Given a choice between the easy way and the right way, people will choose the easy way.

If it is easier to pick up the phone or visit the store, people will do that rather than use your web site.

If it is easier to use someone else’s web site, people will do that rather than use your web site.

Design implications

  • Make things as easy as possible. People who enjoy puzzles and challenges can get them in abundance elsewhere
  • Design for the customer experience, not to match internal systems or structures
  • Be consistent with general practice
  • Add value to the online transaction, so that customers have a clear reason to use your web site.

Humans circumvent security measures

Drawing of a computer with hand-written note showing logon and password

Many people disclose their PIN to others.

Many people allow colleagues to ‘impersonate’ them to log on to computers and networks.

Many people use the same PIN for multiple purposes.

People decide for themselves what level of security they will accept.

Design implications

  • Don’t assume that people follow your current security regime
  • Find out what people do in the real world before devising a security system
  • Don’t try to impose an unrealistic security system.
  • Consider allowing people to use their real names or email addresses
  • Provide a mechanism for people to retrieve lost user names and passwords.

Humans are busy

Most people have a task in mind when they approach a web site.

It is unlikely that they will be interested in watching a video or animation if it prevents them from completing their task.

They may go elsewhere or abandon the task if it takes too long.

It is not possible to quantify what ‘too long’ means.

Design implications

  • Use scenarios to focus your design efforts on your customers’ tasks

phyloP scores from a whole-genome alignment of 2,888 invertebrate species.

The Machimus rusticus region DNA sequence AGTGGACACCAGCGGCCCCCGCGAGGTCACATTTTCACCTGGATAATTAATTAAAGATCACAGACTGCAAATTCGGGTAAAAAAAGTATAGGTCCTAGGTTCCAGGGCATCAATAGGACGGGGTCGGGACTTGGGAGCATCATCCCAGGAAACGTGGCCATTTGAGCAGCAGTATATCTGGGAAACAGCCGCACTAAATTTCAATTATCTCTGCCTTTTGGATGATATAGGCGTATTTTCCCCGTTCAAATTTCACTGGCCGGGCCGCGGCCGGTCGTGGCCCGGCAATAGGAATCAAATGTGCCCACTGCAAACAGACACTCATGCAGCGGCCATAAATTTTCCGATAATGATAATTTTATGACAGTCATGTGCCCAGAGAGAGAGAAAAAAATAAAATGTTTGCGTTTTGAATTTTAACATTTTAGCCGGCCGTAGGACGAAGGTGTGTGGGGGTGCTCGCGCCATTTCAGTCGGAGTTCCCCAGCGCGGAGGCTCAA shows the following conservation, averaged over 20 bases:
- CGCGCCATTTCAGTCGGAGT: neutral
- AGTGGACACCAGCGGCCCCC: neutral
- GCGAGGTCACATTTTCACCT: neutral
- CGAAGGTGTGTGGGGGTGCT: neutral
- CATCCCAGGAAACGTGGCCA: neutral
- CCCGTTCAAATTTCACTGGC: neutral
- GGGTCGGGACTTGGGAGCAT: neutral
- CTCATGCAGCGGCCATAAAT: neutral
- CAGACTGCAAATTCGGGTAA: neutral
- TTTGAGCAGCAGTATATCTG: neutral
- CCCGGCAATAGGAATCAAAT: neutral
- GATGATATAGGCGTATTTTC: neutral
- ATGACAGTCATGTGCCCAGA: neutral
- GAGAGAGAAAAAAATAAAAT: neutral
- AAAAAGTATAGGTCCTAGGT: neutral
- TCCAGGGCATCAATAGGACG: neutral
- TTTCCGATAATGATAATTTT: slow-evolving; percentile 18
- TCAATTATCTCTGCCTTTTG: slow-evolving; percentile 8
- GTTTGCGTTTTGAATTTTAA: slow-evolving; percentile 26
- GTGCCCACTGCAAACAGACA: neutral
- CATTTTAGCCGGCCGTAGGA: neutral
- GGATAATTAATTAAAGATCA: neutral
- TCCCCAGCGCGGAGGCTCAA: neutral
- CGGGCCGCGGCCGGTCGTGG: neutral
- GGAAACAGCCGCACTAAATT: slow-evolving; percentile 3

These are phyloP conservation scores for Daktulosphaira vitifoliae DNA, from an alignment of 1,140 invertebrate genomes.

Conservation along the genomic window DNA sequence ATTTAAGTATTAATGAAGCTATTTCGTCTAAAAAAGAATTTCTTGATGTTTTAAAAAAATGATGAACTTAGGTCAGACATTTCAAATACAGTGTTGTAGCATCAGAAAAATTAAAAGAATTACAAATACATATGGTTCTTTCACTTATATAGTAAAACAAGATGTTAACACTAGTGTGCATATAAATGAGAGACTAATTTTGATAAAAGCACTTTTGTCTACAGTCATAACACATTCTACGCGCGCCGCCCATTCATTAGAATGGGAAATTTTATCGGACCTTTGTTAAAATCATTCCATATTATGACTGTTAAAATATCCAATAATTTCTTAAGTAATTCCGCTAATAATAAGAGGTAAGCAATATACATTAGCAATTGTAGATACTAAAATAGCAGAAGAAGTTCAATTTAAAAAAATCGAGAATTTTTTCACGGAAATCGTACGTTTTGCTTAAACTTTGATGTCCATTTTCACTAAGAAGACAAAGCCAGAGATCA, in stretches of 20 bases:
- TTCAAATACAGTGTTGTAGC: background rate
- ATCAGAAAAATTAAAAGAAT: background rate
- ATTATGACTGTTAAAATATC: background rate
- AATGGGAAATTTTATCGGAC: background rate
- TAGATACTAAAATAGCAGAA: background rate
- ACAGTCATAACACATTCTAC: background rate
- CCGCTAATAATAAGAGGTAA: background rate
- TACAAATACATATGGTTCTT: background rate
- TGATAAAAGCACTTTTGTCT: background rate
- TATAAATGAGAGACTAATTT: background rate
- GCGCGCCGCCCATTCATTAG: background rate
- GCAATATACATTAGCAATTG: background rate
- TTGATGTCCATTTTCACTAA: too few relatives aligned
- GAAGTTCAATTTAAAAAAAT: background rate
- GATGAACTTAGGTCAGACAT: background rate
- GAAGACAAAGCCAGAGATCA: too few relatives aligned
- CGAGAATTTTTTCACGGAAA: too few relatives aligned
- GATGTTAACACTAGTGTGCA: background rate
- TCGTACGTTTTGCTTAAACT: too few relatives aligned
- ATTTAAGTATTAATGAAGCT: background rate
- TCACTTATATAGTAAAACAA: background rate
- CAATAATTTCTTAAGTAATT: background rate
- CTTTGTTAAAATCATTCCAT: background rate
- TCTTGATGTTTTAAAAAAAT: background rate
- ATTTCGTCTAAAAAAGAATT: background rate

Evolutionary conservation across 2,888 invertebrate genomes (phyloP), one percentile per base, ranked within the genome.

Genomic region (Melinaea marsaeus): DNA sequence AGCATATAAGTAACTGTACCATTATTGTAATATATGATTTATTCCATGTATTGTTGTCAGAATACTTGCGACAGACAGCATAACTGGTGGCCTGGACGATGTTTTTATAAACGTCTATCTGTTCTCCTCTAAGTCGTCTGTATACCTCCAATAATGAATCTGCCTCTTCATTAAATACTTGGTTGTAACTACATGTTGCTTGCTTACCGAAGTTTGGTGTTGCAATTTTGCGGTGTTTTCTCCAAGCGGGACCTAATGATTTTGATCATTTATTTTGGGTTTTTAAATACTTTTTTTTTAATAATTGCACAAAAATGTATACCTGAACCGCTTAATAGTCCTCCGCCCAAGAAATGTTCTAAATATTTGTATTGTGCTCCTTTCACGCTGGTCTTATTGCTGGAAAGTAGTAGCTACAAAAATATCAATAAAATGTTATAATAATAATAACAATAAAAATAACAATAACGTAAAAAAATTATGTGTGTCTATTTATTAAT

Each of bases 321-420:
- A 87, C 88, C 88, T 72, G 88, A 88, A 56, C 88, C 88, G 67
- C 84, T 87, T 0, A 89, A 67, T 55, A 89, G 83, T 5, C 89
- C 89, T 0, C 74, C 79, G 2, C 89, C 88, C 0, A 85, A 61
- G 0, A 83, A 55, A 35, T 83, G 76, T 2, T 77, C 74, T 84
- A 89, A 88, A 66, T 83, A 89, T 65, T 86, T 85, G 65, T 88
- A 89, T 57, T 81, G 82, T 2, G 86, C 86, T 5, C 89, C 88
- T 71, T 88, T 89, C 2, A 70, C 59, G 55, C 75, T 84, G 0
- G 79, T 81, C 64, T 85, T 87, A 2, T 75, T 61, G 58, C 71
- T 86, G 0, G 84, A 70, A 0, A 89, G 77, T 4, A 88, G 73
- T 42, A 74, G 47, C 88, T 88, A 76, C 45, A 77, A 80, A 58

• Avoid things that slow down the task (such as large graphics) or unavoidable splash screens
  • View the web site in a realistic environment – the boardroom presentation with a direct connection to the server is probably not a realistic environment.

There are no ePeople

Drawing of a person with high-tech implants and spaceship in the background

In humans, no great evolutionary leaps have occurred in the last 10 years, nor are they likely in the next 10.

People are still driven by the same things that motivated them before the advent of the Internet.

It is unlikely that people will change the way they think and behave just because your company has launched a new web site or service.

Design implications

  • Provide traditional levels of customer service
  • Make it easy for customers to contact you
  • A web site should be at least as useful as a business card – always include a telephone number
  • Respond to all email and feedback within the same time as you would to a telephone message.

Things to do when designing for humans

If you don’t interact with real people during analysis and design, how can you design products that they can use? Involving customers is simple, cost-effective and productive.

How can you design good web sites if you don’t test them with customers? Testing is simple, effective and cheap.

Be sceptical of technologies that will change the world, revolutionise the way we think, and transform the way we do business

Remember – people are intuitive. Web sites, software and mobile telephones are not.